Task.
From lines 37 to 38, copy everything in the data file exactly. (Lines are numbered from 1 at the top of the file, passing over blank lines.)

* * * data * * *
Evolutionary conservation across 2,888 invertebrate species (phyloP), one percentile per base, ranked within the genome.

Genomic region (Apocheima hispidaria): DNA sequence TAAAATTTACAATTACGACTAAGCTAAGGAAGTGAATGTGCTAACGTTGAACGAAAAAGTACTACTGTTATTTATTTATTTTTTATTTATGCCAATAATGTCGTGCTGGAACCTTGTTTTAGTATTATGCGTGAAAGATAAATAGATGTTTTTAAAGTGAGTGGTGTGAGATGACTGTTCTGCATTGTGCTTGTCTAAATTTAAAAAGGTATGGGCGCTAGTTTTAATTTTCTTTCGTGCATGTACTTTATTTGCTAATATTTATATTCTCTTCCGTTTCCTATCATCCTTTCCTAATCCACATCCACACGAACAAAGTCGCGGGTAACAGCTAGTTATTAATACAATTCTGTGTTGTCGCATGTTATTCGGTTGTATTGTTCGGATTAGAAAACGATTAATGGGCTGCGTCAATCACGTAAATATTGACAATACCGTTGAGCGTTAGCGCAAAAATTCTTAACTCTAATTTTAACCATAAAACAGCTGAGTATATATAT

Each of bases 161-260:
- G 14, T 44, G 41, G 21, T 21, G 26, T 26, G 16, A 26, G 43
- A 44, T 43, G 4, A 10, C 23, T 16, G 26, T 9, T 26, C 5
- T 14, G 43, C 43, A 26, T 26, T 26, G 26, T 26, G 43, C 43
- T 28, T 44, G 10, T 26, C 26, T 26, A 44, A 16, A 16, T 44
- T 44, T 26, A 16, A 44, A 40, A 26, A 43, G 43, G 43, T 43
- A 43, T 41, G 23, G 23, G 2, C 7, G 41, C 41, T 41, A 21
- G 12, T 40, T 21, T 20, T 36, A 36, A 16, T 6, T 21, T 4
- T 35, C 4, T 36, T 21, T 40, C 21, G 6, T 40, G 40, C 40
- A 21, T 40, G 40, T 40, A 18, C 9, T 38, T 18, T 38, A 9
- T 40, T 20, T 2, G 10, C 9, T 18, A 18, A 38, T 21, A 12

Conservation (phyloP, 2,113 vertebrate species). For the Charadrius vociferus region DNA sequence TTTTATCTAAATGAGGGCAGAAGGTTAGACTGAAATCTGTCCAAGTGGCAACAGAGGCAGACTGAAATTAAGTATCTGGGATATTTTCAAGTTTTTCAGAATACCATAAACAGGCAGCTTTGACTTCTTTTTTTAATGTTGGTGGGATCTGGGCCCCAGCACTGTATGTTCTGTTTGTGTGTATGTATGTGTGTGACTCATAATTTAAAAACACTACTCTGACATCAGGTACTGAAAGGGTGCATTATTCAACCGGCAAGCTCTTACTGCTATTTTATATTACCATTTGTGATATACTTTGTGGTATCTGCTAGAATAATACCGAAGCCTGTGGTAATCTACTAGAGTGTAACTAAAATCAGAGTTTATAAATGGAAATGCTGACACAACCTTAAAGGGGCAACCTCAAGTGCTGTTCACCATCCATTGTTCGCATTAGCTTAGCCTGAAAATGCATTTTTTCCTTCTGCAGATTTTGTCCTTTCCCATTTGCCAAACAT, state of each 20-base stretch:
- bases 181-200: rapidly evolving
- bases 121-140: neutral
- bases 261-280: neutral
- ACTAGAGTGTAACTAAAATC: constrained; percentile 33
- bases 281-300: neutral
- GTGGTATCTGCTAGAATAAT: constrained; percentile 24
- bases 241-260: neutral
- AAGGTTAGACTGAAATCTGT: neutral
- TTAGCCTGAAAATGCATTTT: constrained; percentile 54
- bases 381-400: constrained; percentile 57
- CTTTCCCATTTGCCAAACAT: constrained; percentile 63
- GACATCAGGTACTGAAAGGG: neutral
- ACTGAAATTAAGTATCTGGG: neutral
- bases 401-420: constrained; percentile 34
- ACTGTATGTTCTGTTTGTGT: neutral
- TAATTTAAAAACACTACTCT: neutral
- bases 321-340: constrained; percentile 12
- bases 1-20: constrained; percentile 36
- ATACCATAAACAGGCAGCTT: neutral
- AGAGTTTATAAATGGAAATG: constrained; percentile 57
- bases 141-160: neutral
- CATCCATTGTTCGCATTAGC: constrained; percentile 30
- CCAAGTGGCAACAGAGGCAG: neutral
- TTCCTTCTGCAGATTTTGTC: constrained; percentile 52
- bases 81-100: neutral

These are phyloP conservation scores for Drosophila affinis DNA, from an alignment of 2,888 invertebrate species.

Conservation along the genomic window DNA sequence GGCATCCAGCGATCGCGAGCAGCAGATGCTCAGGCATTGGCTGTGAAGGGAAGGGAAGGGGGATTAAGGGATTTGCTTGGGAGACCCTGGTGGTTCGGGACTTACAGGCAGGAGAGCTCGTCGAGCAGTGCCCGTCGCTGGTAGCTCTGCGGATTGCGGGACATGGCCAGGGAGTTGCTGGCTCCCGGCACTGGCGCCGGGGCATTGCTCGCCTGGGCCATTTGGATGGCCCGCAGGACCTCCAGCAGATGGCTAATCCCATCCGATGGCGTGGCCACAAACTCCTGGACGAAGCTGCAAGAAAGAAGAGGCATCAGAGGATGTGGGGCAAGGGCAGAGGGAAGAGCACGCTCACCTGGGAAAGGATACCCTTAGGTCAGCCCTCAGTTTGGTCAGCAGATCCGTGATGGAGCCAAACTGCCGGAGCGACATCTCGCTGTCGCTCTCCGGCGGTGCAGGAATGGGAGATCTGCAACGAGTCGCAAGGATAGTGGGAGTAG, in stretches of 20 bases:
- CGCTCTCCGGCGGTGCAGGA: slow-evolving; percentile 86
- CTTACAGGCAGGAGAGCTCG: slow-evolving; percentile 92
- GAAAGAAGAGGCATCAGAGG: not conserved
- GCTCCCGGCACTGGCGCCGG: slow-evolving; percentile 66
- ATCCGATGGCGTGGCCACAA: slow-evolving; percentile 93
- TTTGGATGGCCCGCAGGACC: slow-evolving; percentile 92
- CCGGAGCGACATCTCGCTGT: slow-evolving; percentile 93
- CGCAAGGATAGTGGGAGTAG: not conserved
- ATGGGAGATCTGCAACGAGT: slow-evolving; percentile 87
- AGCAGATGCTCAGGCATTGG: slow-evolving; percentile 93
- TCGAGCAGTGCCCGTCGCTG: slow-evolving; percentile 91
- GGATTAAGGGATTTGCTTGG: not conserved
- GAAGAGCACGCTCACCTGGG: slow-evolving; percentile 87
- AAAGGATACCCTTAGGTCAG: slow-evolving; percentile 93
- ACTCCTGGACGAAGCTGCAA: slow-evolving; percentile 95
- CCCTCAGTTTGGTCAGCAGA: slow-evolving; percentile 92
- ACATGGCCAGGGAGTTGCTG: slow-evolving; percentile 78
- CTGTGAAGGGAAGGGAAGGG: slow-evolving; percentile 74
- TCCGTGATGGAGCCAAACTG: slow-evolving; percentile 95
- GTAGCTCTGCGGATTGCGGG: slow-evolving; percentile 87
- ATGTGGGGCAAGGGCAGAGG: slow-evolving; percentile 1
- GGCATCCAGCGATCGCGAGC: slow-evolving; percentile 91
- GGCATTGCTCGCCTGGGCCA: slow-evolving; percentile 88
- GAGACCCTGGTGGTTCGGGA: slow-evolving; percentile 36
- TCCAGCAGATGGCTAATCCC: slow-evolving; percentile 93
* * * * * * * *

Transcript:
- CCAAGTGGCAACAGAGGCAG: neutral
- TTCCTTCTGCAGATTTTGTC: constrained; percentile 52